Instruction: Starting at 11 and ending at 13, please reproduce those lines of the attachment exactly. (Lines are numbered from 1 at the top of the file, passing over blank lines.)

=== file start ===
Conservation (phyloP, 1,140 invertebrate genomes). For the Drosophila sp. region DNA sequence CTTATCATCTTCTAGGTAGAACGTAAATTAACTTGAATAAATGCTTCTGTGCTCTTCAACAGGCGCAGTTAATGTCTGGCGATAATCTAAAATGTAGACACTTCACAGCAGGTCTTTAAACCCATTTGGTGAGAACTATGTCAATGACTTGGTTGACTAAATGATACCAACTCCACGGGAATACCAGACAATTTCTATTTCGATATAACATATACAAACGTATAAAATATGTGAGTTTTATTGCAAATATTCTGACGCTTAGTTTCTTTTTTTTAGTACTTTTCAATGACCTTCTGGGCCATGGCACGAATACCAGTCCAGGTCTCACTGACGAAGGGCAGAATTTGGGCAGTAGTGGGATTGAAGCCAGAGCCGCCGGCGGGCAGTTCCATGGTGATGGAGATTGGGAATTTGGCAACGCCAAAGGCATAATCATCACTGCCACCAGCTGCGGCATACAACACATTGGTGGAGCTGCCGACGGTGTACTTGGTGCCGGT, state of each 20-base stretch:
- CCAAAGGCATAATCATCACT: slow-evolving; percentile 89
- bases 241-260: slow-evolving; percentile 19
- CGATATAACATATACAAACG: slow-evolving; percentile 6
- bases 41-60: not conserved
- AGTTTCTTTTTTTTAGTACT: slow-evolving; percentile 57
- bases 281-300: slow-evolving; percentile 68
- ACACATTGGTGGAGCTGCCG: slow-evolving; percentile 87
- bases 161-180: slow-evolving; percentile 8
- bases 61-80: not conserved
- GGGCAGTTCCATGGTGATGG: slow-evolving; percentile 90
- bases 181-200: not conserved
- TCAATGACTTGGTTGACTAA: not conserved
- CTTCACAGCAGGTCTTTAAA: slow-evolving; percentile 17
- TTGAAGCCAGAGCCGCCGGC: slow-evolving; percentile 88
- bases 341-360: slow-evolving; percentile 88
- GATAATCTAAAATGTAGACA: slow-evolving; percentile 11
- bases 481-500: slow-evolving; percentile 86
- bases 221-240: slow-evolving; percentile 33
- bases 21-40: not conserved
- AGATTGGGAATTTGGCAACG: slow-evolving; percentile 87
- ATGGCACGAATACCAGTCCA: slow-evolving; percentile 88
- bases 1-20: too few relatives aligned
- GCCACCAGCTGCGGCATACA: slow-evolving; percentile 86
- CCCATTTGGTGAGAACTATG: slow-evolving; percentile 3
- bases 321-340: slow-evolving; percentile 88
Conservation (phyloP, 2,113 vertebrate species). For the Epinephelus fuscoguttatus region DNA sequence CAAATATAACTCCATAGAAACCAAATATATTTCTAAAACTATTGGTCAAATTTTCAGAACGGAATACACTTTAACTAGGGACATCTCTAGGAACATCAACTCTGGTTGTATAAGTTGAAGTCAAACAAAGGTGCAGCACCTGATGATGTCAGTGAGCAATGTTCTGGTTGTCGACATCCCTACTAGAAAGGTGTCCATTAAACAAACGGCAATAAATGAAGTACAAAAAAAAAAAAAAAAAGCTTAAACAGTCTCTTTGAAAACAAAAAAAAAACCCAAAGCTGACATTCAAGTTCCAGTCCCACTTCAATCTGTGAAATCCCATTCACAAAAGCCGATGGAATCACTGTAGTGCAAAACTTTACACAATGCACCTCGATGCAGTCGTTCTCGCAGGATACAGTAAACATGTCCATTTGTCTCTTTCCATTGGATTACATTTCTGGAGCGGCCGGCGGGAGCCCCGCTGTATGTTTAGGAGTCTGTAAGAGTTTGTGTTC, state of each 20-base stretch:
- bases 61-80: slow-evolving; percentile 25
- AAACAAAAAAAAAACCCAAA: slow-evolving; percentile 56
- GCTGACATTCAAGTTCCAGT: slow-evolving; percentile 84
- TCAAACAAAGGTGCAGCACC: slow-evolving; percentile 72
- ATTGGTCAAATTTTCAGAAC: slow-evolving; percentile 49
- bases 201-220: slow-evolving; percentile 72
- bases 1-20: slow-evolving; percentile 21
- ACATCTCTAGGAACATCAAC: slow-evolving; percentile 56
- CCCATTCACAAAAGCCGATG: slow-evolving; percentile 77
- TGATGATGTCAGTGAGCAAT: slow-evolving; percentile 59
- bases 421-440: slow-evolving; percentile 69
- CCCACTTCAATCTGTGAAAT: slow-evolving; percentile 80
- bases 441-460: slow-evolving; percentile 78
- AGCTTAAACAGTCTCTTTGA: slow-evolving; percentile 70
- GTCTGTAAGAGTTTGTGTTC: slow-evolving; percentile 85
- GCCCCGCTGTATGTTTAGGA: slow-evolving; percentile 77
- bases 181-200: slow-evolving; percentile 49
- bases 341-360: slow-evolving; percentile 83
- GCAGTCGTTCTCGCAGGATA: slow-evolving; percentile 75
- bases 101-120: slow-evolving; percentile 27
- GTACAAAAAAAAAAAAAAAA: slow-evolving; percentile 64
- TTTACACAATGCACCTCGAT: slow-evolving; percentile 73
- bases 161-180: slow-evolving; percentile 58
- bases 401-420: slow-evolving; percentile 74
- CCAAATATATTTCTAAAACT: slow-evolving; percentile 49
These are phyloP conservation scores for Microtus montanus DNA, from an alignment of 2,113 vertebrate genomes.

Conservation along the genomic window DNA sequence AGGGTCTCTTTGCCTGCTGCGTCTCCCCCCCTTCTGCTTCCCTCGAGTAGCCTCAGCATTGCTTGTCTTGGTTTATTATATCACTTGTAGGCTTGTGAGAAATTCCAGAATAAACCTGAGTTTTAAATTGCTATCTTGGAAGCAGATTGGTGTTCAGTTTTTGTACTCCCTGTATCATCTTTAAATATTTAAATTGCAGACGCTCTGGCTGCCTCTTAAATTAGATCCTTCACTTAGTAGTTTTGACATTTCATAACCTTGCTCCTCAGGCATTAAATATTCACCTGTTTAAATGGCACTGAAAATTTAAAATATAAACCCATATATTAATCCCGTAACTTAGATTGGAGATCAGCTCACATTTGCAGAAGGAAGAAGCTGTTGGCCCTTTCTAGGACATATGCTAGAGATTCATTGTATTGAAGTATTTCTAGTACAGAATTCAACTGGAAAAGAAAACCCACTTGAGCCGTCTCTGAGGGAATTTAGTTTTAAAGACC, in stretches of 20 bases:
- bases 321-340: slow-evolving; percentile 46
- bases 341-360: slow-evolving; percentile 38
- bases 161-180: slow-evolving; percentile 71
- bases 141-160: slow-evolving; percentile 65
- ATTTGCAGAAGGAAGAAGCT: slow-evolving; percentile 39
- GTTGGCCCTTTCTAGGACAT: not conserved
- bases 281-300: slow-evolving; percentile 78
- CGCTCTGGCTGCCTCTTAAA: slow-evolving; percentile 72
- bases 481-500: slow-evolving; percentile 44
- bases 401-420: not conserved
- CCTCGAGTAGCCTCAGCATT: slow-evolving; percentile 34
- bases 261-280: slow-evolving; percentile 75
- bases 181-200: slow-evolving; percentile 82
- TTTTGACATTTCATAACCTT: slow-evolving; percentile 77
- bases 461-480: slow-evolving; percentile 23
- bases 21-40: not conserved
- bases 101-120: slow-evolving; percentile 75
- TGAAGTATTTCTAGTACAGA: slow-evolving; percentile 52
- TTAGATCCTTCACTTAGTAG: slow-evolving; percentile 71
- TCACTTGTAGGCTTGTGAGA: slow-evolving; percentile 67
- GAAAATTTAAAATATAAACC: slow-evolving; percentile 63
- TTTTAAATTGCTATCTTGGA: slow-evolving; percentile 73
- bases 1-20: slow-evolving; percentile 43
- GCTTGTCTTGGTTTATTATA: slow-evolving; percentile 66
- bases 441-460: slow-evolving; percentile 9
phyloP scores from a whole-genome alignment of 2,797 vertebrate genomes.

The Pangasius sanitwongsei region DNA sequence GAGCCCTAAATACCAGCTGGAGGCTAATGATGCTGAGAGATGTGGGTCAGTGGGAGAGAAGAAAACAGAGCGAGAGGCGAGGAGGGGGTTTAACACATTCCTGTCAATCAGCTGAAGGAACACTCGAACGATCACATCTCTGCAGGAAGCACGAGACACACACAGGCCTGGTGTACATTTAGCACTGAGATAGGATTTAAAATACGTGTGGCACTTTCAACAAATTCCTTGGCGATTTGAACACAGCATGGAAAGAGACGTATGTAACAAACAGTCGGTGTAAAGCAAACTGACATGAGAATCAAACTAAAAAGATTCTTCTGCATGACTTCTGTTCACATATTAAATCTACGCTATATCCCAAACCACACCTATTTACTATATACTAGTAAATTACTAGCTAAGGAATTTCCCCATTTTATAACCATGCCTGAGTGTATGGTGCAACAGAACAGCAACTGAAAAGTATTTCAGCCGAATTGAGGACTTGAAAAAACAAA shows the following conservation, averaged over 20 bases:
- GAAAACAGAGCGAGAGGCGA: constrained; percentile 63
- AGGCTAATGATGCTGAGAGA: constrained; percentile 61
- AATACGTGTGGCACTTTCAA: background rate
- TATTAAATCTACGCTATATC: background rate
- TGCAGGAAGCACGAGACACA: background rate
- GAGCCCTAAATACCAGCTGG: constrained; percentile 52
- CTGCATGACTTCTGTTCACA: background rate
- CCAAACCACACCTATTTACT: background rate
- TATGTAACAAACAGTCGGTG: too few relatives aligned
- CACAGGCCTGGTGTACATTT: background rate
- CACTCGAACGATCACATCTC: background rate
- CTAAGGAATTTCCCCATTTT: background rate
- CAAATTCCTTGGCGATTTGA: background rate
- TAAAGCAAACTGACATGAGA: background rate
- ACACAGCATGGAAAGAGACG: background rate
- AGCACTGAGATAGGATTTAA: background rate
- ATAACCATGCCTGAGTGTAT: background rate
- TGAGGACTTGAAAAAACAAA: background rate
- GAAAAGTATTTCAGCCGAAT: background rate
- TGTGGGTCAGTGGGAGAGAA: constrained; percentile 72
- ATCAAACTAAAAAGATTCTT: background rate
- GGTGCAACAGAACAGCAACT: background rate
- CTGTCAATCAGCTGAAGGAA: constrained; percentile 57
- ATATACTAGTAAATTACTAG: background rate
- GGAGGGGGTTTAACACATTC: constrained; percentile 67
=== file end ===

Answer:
- GGGCAGTTCCATGGTGATGG: slow-evolving; percentile 90
- bases 181-200: not conserved
- TCAATGACTTGGTTGACTAA: not conserved